It was supposed to be a dream house in the making. Perched on a hill in Calabasas, it would provide ample space and awesome views of mountains, trees, homes and the San Fernando Valley below.
But getting the 23,000-square-foot house built has been more of a struggle than Pamela and Richard Aronoff ever imagined. After they spent $600,000 for the lot and tens of thousands more for soil tests, presentations to homeowner associations and designs by a critically acclaimed architect, the 26-acre lot remains undeveloped.
And the Aronoffs have found themselves in a protracted battle with neighbors who belong to powerful homeowners associations, which have significant influence at Calabasas City Hall because they represent thousands of residents.
When residents saw plans for the large home, composed of three interconnected structures, much of it underground, reaction was mixed. Some said it was innovative; others called it a compound that looked like a radar station.
Some objected to the proposed 18-car garage, suspicious that the Aronoffs, a Tarzana couple who manage and own properties in Warner Center, planned to use the house for commercial purposes. Others opposed building on a ridgeline.
At a June 22 meeting, the city Planning Commission rejected the Aronoffs' bid for a conditional use permit to build the home. The vote was 3 to 2. Commissioners said the site was on a significant ridgeline protected under the city's general plan. The Aronoffs' final chance comes Sept. 20, when the City Council is scheduled to review their appeal.
The process has taken an emotional toll. Richard Aronoff, 52, wakes up in the middle of the night and cannot go back to sleep thinking about the upcoming appeal, said Pamela Aronoff, 43.
Because the lot is on St. Andrews Lane, a gated street just outside the Mulholland Highway Scenic Corridor, the Aronoffs, who purchased the lot two years ago, face strict guidelines. The land had been graded for construction when it was under county jurisdiction.
Although the couple knew Calabasas had strict development standards, Pamela Aronoff said they were surprised by the city's scrutiny of one house.
The proposed house is significantly different from the surrounding Spanish- and Mediterranean-style homes. It would have three elevators and 8,500 square feet of underground garage and storage space. Although other Calabasas homes have more living space, the Aronoffs' house would have the most total square footage, city officials said.
The Aronoffs said they need the extra room for elderly parents, guests and storage. Although they plan to work from home, the house would not be used commercially, Pamela Aronoff said. The design plan also calls for a pool, a tennis court and a horse shelter.
"It's a very careful attempt to break the building into pieces, to present a thoughtful view of what a house should be," said architect Eric Owen Moss of Culver City.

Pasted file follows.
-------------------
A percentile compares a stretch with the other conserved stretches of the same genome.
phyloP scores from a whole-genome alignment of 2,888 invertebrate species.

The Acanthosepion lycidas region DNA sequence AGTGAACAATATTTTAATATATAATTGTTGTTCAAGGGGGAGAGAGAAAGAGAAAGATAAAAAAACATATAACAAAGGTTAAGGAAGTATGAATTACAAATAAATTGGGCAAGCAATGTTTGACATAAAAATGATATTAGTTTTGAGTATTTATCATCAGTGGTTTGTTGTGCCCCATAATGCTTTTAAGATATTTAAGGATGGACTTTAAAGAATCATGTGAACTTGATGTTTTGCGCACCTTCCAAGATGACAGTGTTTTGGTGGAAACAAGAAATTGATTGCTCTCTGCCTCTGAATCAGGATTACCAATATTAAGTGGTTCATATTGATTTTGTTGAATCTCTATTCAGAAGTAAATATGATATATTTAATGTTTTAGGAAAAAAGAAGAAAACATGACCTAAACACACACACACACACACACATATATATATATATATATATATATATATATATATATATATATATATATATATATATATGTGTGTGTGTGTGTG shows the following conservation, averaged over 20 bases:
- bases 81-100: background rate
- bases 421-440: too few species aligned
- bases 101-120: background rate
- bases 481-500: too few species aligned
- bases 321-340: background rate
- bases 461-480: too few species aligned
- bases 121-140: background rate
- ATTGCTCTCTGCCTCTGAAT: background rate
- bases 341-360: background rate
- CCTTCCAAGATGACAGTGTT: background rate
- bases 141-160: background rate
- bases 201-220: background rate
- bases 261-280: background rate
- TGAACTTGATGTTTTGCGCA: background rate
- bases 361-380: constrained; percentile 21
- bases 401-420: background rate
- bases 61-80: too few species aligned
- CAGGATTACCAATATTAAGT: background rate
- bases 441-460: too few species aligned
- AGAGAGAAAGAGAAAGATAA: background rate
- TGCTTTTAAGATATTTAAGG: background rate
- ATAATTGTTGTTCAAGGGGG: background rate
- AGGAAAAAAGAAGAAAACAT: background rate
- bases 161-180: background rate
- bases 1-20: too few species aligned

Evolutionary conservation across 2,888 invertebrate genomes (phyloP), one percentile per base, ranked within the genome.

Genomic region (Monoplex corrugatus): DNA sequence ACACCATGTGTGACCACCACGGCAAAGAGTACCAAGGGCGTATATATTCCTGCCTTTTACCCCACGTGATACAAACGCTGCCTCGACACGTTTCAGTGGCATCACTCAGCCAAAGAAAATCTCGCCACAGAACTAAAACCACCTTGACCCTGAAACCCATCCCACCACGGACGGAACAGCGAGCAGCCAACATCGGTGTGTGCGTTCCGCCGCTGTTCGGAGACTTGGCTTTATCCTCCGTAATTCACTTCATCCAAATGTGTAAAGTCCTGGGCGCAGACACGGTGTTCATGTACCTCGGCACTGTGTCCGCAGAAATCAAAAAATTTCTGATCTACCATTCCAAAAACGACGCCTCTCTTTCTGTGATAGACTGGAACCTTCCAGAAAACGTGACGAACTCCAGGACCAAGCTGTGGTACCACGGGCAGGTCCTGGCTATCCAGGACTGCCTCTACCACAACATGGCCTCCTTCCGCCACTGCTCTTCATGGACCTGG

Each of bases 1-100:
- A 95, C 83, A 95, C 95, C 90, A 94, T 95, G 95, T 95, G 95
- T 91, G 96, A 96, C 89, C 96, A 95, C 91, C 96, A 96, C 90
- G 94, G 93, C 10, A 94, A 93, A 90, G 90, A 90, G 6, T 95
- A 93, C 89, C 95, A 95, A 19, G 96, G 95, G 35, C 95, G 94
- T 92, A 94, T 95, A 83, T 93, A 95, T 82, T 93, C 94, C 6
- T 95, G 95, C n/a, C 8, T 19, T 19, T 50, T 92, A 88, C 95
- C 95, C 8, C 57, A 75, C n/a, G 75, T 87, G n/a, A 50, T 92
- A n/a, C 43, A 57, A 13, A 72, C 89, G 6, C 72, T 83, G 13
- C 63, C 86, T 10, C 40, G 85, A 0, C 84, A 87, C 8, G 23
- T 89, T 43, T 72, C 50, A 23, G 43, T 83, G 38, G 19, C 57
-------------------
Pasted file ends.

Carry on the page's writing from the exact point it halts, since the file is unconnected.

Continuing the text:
The Aronoffs refused to move the house to a part of the property where it would be less visible and less vulnerable to brush fires, as planning commissioners had suggested, because they said the house was designed for a specific site and plans could not be adjusted.
David M. Brown, vice chairman of the Planning Commission, said he voted against the project because the house would dilute the area's rural character. "Let's be candid: These structures will elicit comments to the effect of, 'What in the blazes is that?' " he said.
Other commissioners said the house constituted multiple dwellings in a single-family residence, which is not permitted. They also were concerned that it would attract curious tourists and architecture students.
Moss, who has designed buildings in Spain, Cuba and Austria, said Calabasas' development guidelines are too tough. "I think it's abusive. The Viennese aren't this insidious or draconian. . . . I find this process impossible. It discourages innovation," he said.
The house's artistic design gave him mixed feelings about rejecting it, Brown said, but the commission had to take neighbors' complaints into consideration.
"People don't always want to see strange, unusual things next to their house," he said.
Robert W. Benson, whose home faces the proposed residence, said construction should not be allowed on what many neighbors believe is a significant ridgeline.
"I think the Aronoffs have no legitimate right to complain," Benson said. "They knew that they were putting their money and egos at risk from the outset. What they forgot about is the process has democratic safeguards."
The Aronoffs met with neighbors--some of them hostile--several times in the spring. They seemingly had all their bases covered. They received a green light from Los Angeles County fire officials, prepared computer-generated photos of the proposed house and hired land use consultant Brad M. Rosenheim to represent them.
But after about a year of working closely with city staff, the Aronoffs found themselves in a Catch-22, Pamela Aronoff said. The couple had prepared detailed work for the Planning Commission, but when commissioners received it, they complained that they were presented with a complex plan virtually set in stone.
The couple acknowledge that they made some mistakes. During a geological exploration, about 40 scrub oaks were removed from the site, violating a city ordinance and angering neighbors. In preparation for the June Planning Commission meeting, the Aronoffs failed to secure written approval from a majority of the three families on St. Andrews, who constitute an official homeowners group.
But Phil Mundy, who lives on St. Andrews, said he would welcome the Aronoffs and their house.
"It's annoying to me you can have so many people upset about a house," Mundy said. "The whole thing has been a very nasty ordeal."